The gut contains 1,000-1,200 different bacterial species, or up to 1014 bacteria. Most bacteria are found in the colon and play many beneficial roles, including synthesizing vitamins, digesting carbohydrates, metabolizing bile, and influencing the maturation of the gut immune system by interacting with the factors in the gut lining.
The microbiota is affected by the use of antibiotics, which could lead to removal, or decrease of, the beneficial bacteria. Many patients with Crohn’s disease are treated with antibiotics for peri-anal disease. This places them at risk for negative changes to their microbiota. In addition, it has been suggested that some bacteria in the microbiota may actually have a role in causing IBD by negative interactions with the immune response of the gut lining. These observations resulted in the rationale for studying the effect of FMT in IBD.
FMT involves implanting stool from a healthy donor into a colon of an individual with a gut microbiome that may have negative health effects, such as in patients with IBD. There are several methods of administration of fecal intestinal microbiota. Enemas can be used to directly insert donor feces into the recipient; however, the extent of microbiota distribution is limited to the left colon. Administration directly to the colon through colonoscopy or passage of stool through tubes inserted in the nose and passed to the stomach or small intestines allow for administration throughout the entire colon. Frozen capsules of fecal microbiota have been developed, as well, which are taken by mouth and also allow for administration of donor microbiota throughout the entire colon.
Studies in IBD
Very few studies have been completed studying the effect of FMT in IBD. The studies that have been conducted are weak in that they are underpowered. In a review of all the studies available, it was found that clinical remission of IBD was achieved in only 36 percent of patients who were treated solely with FMT, or with FMT in addition to other therapies. Studies which showed that FMT has a positive effect on disease activity in IBD were largely driven by the pediatric population. At this time, FMT has not been shown to be an effective therapy, either alone, or in combination with other medical therapies, in IBD.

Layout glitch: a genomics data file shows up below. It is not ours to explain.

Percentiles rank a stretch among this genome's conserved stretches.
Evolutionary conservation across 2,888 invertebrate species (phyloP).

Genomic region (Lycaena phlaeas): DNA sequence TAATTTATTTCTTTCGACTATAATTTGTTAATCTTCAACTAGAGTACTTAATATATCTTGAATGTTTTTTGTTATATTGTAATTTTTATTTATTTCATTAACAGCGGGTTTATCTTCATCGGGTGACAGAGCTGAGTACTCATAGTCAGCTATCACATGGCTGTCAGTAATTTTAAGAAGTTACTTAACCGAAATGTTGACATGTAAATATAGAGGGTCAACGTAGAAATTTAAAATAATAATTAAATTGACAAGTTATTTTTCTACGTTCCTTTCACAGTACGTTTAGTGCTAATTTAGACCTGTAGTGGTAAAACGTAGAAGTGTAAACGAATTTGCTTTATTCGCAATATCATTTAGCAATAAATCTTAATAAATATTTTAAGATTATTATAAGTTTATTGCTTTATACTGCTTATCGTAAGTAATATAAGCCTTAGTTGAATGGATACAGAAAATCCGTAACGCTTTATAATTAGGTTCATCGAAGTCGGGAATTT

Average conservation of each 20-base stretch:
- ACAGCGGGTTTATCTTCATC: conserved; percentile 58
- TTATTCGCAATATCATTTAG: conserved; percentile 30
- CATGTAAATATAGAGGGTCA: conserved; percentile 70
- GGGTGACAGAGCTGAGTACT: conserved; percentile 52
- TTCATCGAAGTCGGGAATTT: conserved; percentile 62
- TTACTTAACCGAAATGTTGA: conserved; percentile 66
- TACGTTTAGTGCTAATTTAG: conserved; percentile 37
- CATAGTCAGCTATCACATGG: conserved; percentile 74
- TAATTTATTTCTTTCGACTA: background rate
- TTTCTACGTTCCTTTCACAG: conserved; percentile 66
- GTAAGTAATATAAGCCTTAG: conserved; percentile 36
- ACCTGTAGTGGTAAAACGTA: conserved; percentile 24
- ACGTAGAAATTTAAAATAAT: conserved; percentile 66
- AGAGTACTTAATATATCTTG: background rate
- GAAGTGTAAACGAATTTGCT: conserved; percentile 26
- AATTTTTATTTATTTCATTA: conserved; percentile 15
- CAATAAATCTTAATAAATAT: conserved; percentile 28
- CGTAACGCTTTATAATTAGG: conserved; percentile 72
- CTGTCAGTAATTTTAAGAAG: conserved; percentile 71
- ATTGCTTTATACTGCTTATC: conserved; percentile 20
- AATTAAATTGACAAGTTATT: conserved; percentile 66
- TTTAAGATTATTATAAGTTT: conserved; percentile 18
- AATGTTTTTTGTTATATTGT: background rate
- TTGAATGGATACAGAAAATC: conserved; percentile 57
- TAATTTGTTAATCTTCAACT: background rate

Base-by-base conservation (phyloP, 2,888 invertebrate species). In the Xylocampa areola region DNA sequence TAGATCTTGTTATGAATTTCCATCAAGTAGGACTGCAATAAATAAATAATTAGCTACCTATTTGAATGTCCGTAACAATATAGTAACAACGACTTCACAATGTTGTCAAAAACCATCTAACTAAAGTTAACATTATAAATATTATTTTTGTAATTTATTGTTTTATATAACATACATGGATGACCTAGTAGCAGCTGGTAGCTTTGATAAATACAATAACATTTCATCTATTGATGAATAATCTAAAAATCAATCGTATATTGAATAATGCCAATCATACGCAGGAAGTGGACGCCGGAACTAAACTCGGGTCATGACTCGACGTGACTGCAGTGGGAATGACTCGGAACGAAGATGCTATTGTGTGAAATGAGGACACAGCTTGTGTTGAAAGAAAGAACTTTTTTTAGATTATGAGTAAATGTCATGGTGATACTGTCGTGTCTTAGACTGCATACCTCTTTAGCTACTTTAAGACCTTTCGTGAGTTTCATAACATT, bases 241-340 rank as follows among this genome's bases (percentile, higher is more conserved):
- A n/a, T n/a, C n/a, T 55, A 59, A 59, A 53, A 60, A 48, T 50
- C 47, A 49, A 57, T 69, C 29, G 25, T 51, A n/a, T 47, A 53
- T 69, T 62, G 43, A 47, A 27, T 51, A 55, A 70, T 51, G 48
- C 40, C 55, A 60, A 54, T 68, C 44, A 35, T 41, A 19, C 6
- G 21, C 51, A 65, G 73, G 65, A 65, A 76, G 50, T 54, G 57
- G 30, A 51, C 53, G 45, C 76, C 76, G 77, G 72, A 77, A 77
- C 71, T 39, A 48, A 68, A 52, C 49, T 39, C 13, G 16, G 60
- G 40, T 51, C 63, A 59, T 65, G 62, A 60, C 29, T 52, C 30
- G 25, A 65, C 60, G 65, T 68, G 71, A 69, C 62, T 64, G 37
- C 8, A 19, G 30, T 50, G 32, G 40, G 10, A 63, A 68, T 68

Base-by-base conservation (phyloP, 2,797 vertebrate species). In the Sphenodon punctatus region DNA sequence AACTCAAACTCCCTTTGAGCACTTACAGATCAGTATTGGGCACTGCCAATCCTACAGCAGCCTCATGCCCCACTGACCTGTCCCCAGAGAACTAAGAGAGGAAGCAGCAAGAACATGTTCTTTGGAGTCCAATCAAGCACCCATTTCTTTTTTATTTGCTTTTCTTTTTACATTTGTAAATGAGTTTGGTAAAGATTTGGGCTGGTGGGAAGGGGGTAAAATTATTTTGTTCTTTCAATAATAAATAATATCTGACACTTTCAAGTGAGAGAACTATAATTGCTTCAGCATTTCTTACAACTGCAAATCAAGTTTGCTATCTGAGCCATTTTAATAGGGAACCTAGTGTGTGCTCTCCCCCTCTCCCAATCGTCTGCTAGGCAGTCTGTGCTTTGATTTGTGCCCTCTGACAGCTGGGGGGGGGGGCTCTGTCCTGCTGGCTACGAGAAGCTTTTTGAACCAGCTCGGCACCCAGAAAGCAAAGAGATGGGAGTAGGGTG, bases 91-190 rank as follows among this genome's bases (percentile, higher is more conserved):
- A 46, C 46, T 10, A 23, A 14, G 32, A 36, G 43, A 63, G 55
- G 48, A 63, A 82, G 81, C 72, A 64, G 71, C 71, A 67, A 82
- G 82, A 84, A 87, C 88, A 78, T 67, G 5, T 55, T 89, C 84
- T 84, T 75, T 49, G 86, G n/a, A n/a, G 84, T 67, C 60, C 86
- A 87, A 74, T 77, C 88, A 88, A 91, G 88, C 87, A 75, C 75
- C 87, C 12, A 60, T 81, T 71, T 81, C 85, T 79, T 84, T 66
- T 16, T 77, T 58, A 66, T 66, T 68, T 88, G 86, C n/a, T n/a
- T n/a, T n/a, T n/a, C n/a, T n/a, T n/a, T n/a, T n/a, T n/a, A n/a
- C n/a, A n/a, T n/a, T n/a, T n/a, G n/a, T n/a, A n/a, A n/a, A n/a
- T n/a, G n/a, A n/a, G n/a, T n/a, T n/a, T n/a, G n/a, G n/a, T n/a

FMT is generally tolerable and safe. Some potential adverse events include infection, pain, vomiting, fevers, and possibly severe IBD flares refractory to biologics, although rare. It is recommended that family members, spouses, or close friends act as donors. However, IBD and the gut microbiota are inherited, and therefore, a rigorous screening protocol of the donor and donor stool is imperative. The role of donor selection remains under investigation.
The cause for IBD is complex, and it remains unclear as to whether alterations to the microbiota have a direct causal effect on disease or are associated with disease flares. The use of FMT in IBD is in the very early stages of investigation, and much work needs to be done in this arena in order to clarify its utility, if one exists. Studies need to be conducted looking at the different modalities of delivery, the actual microbiome in recipients and donors, and the effect of FMT in active disease. In addition, timing of FMT in IBD patients may also play a role in the clinical utility of FMT in IBD needs to be tested.